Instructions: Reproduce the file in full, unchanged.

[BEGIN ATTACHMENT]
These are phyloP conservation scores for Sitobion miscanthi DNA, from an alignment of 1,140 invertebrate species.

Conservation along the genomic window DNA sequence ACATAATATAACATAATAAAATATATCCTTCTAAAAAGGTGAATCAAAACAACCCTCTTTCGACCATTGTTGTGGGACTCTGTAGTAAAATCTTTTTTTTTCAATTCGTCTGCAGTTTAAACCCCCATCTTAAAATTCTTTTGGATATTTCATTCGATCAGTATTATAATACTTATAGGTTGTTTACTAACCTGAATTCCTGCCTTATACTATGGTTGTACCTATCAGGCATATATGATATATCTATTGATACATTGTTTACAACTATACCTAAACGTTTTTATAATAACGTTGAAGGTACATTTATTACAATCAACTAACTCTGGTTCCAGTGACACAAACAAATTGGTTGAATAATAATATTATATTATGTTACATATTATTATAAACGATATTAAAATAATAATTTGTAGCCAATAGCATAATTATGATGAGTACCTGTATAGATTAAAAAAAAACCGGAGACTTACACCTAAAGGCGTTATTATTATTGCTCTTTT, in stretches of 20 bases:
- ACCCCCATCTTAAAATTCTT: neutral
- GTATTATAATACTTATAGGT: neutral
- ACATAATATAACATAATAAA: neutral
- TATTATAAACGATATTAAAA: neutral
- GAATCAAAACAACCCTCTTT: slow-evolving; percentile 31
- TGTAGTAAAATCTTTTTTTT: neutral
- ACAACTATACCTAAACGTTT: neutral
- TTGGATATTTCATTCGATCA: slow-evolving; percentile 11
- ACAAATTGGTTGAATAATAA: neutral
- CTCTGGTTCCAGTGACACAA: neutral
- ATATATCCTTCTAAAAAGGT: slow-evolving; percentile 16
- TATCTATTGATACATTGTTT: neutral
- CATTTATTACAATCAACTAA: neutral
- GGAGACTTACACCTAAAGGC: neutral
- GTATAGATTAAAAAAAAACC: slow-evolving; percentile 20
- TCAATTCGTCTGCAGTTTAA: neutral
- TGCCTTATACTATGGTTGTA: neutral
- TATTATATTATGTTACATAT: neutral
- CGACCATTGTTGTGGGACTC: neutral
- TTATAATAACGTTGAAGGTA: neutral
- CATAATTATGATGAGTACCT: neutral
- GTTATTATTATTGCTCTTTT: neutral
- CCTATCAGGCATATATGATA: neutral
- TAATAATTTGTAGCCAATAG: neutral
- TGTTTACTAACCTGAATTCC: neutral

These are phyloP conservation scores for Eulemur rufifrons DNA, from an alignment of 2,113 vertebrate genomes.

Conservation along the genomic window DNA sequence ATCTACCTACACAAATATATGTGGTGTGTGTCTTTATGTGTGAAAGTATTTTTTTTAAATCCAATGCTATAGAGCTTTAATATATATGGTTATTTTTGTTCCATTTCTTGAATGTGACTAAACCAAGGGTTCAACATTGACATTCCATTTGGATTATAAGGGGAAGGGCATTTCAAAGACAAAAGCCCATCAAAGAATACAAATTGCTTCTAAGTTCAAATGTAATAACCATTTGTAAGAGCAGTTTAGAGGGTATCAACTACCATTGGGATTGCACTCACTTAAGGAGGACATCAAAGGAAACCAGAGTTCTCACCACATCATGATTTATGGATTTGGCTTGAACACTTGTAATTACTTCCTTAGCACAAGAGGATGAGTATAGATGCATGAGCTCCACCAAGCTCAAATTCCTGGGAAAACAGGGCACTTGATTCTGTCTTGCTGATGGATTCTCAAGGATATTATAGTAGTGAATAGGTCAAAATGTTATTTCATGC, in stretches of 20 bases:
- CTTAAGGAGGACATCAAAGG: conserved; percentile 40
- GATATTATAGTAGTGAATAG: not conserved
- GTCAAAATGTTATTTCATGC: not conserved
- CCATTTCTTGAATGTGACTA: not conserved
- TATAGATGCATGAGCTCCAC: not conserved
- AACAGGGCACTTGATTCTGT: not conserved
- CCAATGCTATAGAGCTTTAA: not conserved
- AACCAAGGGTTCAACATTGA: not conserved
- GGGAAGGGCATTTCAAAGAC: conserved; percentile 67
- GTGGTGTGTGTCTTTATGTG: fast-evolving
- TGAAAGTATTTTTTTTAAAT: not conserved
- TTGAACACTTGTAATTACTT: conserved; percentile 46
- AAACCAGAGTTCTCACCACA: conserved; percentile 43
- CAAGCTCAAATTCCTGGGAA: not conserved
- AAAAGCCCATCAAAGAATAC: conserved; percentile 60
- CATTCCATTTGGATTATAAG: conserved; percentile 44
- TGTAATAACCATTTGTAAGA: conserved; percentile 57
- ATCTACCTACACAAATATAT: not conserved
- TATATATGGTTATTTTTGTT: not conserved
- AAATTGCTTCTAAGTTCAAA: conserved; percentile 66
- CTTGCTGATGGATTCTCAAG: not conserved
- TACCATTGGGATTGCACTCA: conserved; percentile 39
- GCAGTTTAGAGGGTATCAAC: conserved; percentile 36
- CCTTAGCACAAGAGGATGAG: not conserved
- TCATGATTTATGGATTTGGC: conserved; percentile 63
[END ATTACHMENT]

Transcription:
These are phyloP conservation scores for Sitobion miscanthi DNA, from an alignment of 1,140 invertebrate species.

Conservation along the genomic window DNA sequence ACATAATATAACATAATAAAATATATCCTTCTAAAAAGGTGAATCAAAACAACCCTCTTTCGACCATTGTTGTGGGACTCTGTAGTAAAATCTTTTTTTTTCAATTCGTCTGCAGTTTAAACCCCCATCTTAAAATTCTTTTGGATATTTCATTCGATCAGTATTATAATACTTATAGGTTGTTTACTAACCTGAATTCCTGCCTTATACTATGGTTGTACCTATCAGGCATATATGATATATCTATTGATACATTGTTTACAACTATACCTAAACGTTTTTATAATAACGTTGAAGGTACATTTATTACAATCAACTAACTCTGGTTCCAGTGACACAAACAAATTGGTTGAATAATAATATTATATTATGTTACATATTATTATAAACGATATTAAAATAATAATTTGTAGCCAATAGCATAATTATGATGAGTACCTGTATAGATTAAAAAAAAACCGGAGACTTACACCTAAAGGCGTTATTATTATTGCTCTTTT, in stretches of 20 bases:
- ACCCCCATCTTAAAATTCTT: neutral
- GTATTATAATACTTATAGGT: neutral
- ACATAATATAACATAATAAA: neutral
- TATTATAAACGATATTAAAA: neutral
- GAATCAAAACAACCCTCTTT: slow-evolving; percentile 31
- TGTAGTAAAATCTTTTTTTT: neutral
- ACAACTATACCTAAACGTTT: neutral
- TTGGATATTTCATTCGATCA: slow-evolving; percentile 11
- ACAAATTGGTTGAATAATAA: neutral
- CTCTGGTTCCAGTGACACAA: neutral
- ATATATCCTTCTAAAAAGGT: slow-evolving; percentile 16
- TATCTATTGATACATTGTTT: neutral
- CATTTATTACAATCAACTAA: neutral
- GGAGACTTACACCTAAAGGC: neutral
- GTATAGATTAAAAAAAAACC: slow-evolving; percentile 20
- TCAATTCGTCTGCAGTTTAA: neutral
- TGCCTTATACTATGGTTGTA: neutral
- TATTATATTATGTTACATAT: neutral
- CGACCATTGTTGTGGGACTC: neutral
- TTATAATAACGTTGAAGGTA: neutral
- CATAATTATGATGAGTACCT: neutral
- GTTATTATTATTGCTCTTTT: neutral
- CCTATCAGGCATATATGATA: neutral
- TAATAATTTGTAGCCAATAG: neutral
- TGTTTACTAACCTGAATTCC: neutral

These are phyloP conservation scores for Eulemur rufifrons DNA, from an alignment of 2,113 vertebrate genomes.

Conservation along the genomic window DNA sequence ATCTACCTACACAAATATATGTGGTGTGTGTCTTTATGTGTGAAAGTATTTTTTTTAAATCCAATGCTATAGAGCTTTAATATATATGGTTATTTTTGTTCCATTTCTTGAATGTGACTAAACCAAGGGTTCAACATTGACATTCCATTTGGATTATAAGGGGAAGGGCATTTCAAAGACAAAAGCCCATCAAAGAATACAAATTGCTTCTAAGTTCAAATGTAATAACCATTTGTAAGAGCAGTTTAGAGGGTATCAACTACCATTGGGATTGCACTCACTTAAGGAGGACATCAAAGGAAACCAGAGTTCTCACCACATCATGATTTATGGATTTGGCTTGAACACTTGTAATTACTTCCTTAGCACAAGAGGATGAGTATAGATGCATGAGCTCCACCAAGCTCAAATTCCTGGGAAAACAGGGCACTTGATTCTGTCTTGCTGATGGATTCTCAAGGATATTATAGTAGTGAATAGGTCAAAATGTTATTTCATGC, in stretches of 20 bases:
- CTTAAGGAGGACATCAAAGG: conserved; percentile 40
- GATATTATAGTAGTGAATAG: not conserved
- GTCAAAATGTTATTTCATGC: not conserved
- CCATTTCTTGAATGTGACTA: not conserved
- TATAGATGCATGAGCTCCAC: not conserved
- AACAGGGCACTTGATTCTGT: not conserved
- CCAATGCTATAGAGCTTTAA: not conserved
- AACCAAGGGTTCAACATTGA: not conserved
- GGGAAGGGCATTTCAAAGAC: conserved; percentile 67
- GTGGTGTGTGTCTTTATGTG: fast-evolving
- TGAAAGTATTTTTTTTAAAT: not conserved
- TTGAACACTTGTAATTACTT: conserved; percentile 46
- AAACCAGAGTTCTCACCACA: conserved; percentile 43
- CAAGCTCAAATTCCTGGGAA: not conserved
- AAAAGCCCATCAAAGAATAC: conserved; percentile 60
- CATTCCATTTGGATTATAAG: conserved; percentile 44
- TGTAATAACCATTTGTAAGA: conserved; percentile 57
- ATCTACCTACACAAATATAT: not conserved
- TATATATGGTTATTTTTGTT: not conserved
- AAATTGCTTCTAAGTTCAAA: conserved; percentile 66
- CTTGCTGATGGATTCTCAAG: not conserved
- TACCATTGGGATTGCACTCA: conserved; percentile 39
- GCAGTTTAGAGGGTATCAAC: conserved; percentile 36
- CCTTAGCACAAGAGGATGAG: not conserved
- TCATGATTTATGGATTTGGC: conserved; percentile 63